Home Office rejects sexual persecution asylum claim on basis a woman with children cannot be gay
The Home Office has been accused of holding “highly offensive” and “outdated” views of sexuality after it rejected the asylum claim of a Nigerian lesbian, who claims to be avoiding sexual persecution, on the basis she cannot be gay as she has children and was previously in heterosexual relationships.
Aderonke Apata (pictured), 47, applied for asylum as she fears imprisonment and death as a result of her sexuality if she returns to Nigeria.
Ms Apata appeared in London’s High Court in order to challenge the Home Office’s refusal to grant her asylum in the UK.
She came to Britain in 2004 and has been an active gay-rights campaigner – receiving awards for her work.
However, she is so desperate to convince the UK government of her sexuality that she has submitted a DVD as well as photographs of her sex life as proof she is a lesbian.
But because she has children and was previously in heterosexual relationships, the Home Office has argued she cannot be a lesbian.
Her barrister, Abid Mahmood said these were “highly offensive… stereotypical views of the past”.
He told the hearing: “Some members of the public may have those views but it doesn’t mean a government department should be putting these views forward in evidence.”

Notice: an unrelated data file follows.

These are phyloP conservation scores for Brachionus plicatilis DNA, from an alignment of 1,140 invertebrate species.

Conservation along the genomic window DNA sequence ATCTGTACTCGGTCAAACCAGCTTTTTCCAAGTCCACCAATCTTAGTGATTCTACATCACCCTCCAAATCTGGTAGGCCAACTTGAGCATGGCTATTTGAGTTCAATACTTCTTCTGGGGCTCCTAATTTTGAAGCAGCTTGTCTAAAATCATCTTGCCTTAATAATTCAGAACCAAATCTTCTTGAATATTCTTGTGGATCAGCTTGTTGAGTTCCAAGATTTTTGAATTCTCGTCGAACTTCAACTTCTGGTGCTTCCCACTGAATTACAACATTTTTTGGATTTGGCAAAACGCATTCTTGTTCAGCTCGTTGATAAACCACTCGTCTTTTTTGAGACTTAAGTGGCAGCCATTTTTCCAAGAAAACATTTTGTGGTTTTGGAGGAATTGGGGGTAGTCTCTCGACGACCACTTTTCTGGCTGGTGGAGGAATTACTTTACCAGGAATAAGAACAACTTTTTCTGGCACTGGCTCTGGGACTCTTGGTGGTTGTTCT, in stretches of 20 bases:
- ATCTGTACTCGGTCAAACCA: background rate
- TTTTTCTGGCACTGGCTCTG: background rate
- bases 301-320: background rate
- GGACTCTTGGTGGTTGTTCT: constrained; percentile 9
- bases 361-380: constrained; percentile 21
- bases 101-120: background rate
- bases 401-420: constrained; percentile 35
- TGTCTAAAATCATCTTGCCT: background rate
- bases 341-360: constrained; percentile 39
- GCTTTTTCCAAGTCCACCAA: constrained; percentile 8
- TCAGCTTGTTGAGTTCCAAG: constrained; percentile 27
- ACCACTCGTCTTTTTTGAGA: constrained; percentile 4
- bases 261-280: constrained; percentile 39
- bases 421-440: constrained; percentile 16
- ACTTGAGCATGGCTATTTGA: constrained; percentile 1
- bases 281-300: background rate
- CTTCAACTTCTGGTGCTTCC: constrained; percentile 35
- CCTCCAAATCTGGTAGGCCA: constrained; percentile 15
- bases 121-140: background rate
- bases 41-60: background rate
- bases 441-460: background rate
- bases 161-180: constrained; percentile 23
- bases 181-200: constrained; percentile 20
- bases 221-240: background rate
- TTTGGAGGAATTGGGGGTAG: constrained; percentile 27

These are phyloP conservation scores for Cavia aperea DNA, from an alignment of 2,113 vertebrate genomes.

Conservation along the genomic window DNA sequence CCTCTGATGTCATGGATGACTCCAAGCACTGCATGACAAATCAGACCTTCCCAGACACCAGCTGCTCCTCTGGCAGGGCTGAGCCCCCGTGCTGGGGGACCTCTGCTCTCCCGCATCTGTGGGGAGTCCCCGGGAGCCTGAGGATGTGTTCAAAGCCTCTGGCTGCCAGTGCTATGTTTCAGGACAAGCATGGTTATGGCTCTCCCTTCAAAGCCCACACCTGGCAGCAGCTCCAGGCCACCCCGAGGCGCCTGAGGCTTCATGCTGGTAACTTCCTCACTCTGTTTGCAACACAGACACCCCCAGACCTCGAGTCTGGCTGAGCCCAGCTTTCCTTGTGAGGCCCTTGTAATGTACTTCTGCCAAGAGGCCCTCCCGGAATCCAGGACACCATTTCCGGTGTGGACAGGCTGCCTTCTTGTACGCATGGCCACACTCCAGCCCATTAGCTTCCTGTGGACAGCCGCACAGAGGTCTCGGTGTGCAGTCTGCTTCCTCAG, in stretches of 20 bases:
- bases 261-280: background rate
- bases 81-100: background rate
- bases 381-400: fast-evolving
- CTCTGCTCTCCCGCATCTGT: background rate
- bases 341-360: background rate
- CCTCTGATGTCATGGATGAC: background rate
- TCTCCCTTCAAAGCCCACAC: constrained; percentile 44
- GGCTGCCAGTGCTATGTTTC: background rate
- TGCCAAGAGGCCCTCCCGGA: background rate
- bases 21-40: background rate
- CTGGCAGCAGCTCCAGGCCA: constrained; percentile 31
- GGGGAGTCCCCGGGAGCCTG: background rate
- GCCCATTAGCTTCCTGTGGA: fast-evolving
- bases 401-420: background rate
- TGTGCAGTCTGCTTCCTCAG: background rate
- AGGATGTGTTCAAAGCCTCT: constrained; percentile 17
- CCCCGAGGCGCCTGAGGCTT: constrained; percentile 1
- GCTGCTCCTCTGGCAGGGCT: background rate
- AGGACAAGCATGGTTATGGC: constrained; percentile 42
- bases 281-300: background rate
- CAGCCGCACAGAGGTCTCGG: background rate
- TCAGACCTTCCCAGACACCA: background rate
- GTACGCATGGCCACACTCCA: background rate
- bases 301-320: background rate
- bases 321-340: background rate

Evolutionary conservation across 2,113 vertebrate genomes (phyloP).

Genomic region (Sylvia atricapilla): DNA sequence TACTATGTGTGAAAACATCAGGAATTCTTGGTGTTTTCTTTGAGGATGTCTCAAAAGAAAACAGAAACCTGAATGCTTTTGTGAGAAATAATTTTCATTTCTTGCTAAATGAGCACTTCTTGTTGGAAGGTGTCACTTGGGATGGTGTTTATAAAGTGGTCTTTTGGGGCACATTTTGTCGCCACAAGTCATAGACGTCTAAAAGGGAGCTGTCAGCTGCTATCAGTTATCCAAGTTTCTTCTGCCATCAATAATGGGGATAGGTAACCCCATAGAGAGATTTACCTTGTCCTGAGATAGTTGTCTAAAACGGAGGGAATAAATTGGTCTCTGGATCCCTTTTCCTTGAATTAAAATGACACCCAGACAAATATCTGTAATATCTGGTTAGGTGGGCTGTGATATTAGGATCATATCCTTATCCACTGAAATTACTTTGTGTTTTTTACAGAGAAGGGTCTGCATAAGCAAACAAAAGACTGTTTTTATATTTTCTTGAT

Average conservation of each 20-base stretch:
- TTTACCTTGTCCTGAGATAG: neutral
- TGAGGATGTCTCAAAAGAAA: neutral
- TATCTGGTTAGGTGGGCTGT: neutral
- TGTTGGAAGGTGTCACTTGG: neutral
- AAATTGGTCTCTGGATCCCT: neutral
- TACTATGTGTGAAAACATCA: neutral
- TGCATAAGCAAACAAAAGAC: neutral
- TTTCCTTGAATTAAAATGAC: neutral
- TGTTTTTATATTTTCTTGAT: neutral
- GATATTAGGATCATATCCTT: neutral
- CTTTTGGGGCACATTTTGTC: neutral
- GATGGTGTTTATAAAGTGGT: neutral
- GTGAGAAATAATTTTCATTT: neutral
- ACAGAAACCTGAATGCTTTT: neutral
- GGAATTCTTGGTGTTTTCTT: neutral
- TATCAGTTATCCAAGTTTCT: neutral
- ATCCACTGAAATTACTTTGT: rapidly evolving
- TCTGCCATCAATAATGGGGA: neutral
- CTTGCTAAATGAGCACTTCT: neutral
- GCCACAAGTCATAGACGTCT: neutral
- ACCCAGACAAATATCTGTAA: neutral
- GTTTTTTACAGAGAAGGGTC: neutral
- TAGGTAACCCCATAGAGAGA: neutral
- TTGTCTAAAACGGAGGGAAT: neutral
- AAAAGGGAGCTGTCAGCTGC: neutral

Andrew Bird, barrister for the home secretary, said Ms Apata was “not part of the social group known as lesbians” but had “indulged in same-sex activity”.
He added: “You can’t be a heterosexual one day and a lesbian the next day. Just as you can’t change your race.”
Ms Apata was surrounded by gay-rights activists yesterday when she appeared in court with her wife-to-be Happiness Agboro.
In Nigeria, sexual activity between homosexuals is a criminal offence, punishable by up to 14 years in prison under laws passed last January.
Since then there has been a spike in violence against homosexuals.
Mr Mahmood said the home secretary previously referred to Ms Apata’s case in court papers as a “publicity stunt”.
He said: “There is evidence of the genuineness of her case, that she will be picked out as a lesbian if she is returned.”
Ms Apata previously attempted suicide in 2005 while in prison facing deportation. Her fragile mental state forms part of her case that she would suffer upon return to Nigeria.
Following the hearing, Ms Apata said: “The Home Office has treated me badly from day one. Staying in Britain means staying safe, staying with my partner and continuing my campaigning.”
John Bowers QC, deputy High Court judge, is to hand down a ruling before the end of this month.